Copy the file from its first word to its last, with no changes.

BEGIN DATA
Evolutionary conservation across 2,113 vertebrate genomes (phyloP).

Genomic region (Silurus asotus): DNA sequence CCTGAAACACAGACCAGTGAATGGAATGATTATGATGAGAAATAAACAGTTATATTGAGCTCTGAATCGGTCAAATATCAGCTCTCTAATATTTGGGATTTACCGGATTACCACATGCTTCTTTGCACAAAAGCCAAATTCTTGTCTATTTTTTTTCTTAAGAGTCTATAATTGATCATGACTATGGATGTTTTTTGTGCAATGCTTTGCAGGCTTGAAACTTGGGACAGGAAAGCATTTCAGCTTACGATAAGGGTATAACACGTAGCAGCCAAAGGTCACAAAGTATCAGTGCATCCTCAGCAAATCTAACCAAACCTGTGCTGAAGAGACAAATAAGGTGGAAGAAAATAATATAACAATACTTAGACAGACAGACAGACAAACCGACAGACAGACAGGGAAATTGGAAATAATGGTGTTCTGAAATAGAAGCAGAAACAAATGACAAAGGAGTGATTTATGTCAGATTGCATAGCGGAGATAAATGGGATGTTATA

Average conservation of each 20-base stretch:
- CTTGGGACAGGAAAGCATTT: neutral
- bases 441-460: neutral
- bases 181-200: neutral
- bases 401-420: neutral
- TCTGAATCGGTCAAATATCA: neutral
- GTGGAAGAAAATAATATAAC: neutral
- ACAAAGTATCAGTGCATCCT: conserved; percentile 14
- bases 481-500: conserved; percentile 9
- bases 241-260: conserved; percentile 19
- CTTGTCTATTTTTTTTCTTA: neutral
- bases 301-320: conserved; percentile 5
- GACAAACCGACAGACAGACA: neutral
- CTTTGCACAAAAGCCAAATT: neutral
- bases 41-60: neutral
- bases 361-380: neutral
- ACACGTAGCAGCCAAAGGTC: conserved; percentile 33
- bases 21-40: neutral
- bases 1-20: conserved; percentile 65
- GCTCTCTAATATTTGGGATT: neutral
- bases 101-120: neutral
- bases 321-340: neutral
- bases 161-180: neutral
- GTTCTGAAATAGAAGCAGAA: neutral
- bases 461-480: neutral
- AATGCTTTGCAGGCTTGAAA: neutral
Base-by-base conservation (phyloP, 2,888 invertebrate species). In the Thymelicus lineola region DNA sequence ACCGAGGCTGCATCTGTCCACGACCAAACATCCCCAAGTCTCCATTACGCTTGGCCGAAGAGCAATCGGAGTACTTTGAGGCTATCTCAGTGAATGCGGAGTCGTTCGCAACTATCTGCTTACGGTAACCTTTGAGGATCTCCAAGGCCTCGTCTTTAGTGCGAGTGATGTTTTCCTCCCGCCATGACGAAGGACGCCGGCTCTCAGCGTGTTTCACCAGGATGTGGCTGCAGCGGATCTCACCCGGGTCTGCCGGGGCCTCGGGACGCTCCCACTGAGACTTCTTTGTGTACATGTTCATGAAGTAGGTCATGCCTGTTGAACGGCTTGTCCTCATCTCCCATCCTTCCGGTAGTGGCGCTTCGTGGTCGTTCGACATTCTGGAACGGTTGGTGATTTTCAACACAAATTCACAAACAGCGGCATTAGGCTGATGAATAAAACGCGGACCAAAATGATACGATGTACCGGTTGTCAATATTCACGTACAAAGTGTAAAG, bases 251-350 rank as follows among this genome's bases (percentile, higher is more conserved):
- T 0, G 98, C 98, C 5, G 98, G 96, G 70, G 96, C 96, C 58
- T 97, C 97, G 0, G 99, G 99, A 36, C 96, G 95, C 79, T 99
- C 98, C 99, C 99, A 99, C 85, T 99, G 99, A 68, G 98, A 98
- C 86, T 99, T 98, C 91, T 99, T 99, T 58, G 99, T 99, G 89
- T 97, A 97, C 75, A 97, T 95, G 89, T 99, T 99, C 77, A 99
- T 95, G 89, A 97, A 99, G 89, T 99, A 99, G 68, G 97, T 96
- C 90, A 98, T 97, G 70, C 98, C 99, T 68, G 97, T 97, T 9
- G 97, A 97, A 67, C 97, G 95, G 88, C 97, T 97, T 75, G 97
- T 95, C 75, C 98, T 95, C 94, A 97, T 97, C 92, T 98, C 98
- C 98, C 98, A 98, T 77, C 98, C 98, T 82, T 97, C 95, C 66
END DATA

Evolutionary conservation across 2,113 vertebrate genomes (phyloP).

Genomic region (Silurus asotus): DNA sequence CCTGAAACACAGACCAGTGAATGGAATGATTATGATGAGAAATAAACAGTTATATTGAGCTCTGAATCGGTCAAATATCAGCTCTCTAATATTTGGGATTTACCGGATTACCACATGCTTCTTTGCACAAAAGCCAAATTCTTGTCTATTTTTTTTCTTAAGAGTCTATAATTGATCATGACTATGGATGTTTTTTGTGCAATGCTTTGCAGGCTTGAAACTTGGGACAGGAAAGCATTTCAGCTTACGATAAGGGTATAACACGTAGCAGCCAAAGGTCACAAAGTATCAGTGCATCCTCAGCAAATCTAACCAAACCTGTGCTGAAGAGACAAATAAGGTGGAAGAAAATAATATAACAATACTTAGACAGACAGACAGACAAACCGACAGACAGACAGGGAAATTGGAAATAATGGTGTTCTGAAATAGAAGCAGAAACAAATGACAAAGGAGTGATTTATGTCAGATTGCATAGCGGAGATAAATGGGATGTTATA

Average conservation of each 20-base stretch:
- CTTGGGACAGGAAAGCATTT: neutral
- bases 441-460: neutral
- bases 181-200: neutral
- bases 401-420: neutral
- TCTGAATCGGTCAAATATCA: neutral
- GTGGAAGAAAATAATATAAC: neutral
- ACAAAGTATCAGTGCATCCT: conserved; percentile 14
- bases 481-500: conserved; percentile 9
- bases 241-260: conserved; percentile 19
- CTTGTCTATTTTTTTTCTTA: neutral
- bases 301-320: conserved; percentile 5
- GACAAACCGACAGACAGACA: neutral
- CTTTGCACAAAAGCCAAATT: neutral
- bases 41-60: neutral
- bases 361-380: neutral
- ACACGTAGCAGCCAAAGGTC: conserved; percentile 33
- bases 21-40: neutral
- bases 1-20: conserved; percentile 65
- GCTCTCTAATATTTGGGATT: neutral
- bases 101-120: neutral
- bases 321-340: neutral
- bases 161-180: neutral
- GTTCTGAAATAGAAGCAGAA: neutral
- bases 461-480: neutral
- AATGCTTTGCAGGCTTGAAA: neutral
Base-by-base conservation (phyloP, 2,888 invertebrate species). In the Thymelicus lineola region DNA sequence ACCGAGGCTGCATCTGTCCACGACCAAACATCCCCAAGTCTCCATTACGCTTGGCCGAAGAGCAATCGGAGTACTTTGAGGCTATCTCAGTGAATGCGGAGTCGTTCGCAACTATCTGCTTACGGTAACCTTTGAGGATCTCCAAGGCCTCGTCTTTAGTGCGAGTGATGTTTTCCTCCCGCCATGACGAAGGACGCCGGCTCTCAGCGTGTTTCACCAGGATGTGGCTGCAGCGGATCTCACCCGGGTCTGCCGGGGCCTCGGGACGCTCCCACTGAGACTTCTTTGTGTACATGTTCATGAAGTAGGTCATGCCTGTTGAACGGCTTGTCCTCATCTCCCATCCTTCCGGTAGTGGCGCTTCGTGGTCGTTCGACATTCTGGAACGGTTGGTGATTTTCAACACAAATTCACAAACAGCGGCATTAGGCTGATGAATAAAACGCGGACCAAAATGATACGATGTACCGGTTGTCAATATTCACGTACAAAGTGTAAAG, bases 251-350 rank as follows among this genome's bases (percentile, higher is more conserved):
- T 0, G 98, C 98, C 5, G 98, G 96, G 70, G 96, C 96, C 58
- T 97, C 97, G 0, G 99, G 99, A 36, C 96, G 95, C 79, T 99
- C 98, C 99, C 99, A 99, C 85, T 99, G 99, A 68, G 98, A 98
- C 86, T 99, T 98, C 91, T 99, T 99, T 58, G 99, T 99, G 89
- T 97, A 97, C 75, A 97, T 95, G 89, T 99, T 99, C 77, A 99
- T 95, G 89, A 97, A 99, G 89, T 99, A 99, G 68, G 97, T 96
- C 90, A 98, T 97, G 70, C 98, C 99, T 68, G 97, T 97, T 9
- G 97, A 97, A 67, C 97, G 95, G 88, C 97, T 97, T 75, G 97
- T 95, C 75, C 98, T 95, C 94, A 97, T 97, C 92, T 98, C 98
- C 98, C 98, A 98, T 77, C 98, C 98, T 82, T 97, C 95, C 66